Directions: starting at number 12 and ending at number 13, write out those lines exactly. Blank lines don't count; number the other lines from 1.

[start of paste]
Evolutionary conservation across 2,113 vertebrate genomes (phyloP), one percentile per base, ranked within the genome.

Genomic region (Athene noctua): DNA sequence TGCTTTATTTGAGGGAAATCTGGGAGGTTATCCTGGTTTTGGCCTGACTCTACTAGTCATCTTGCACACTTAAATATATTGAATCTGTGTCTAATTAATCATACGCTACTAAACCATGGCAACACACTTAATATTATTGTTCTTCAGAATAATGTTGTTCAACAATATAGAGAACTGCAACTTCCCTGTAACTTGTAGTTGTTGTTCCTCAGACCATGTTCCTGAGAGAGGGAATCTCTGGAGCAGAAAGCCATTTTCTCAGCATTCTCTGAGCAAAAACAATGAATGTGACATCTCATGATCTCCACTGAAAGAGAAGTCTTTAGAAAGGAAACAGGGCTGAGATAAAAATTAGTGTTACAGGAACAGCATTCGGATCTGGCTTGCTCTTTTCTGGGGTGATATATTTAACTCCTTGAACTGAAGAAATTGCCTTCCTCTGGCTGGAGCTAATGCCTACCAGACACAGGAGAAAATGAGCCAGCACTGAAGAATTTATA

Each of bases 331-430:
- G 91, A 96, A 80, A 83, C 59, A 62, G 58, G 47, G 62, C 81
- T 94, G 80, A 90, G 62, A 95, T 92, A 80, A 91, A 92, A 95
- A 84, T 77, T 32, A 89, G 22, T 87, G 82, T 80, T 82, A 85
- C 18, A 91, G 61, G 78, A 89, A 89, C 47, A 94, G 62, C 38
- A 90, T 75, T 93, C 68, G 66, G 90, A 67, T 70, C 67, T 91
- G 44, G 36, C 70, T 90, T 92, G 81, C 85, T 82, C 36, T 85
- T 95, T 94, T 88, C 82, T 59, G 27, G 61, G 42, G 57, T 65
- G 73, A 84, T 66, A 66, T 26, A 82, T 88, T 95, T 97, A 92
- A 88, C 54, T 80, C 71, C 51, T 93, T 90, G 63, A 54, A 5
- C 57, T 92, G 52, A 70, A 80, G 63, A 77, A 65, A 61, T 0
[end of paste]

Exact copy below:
- A 88, C 54, T 80, C 71, C 51, T 93, T 90, G 63, A 54, A 5
- C 57, T 92, G 52, A 70, A 80, G 63, A 77, A 65, A 61, T 0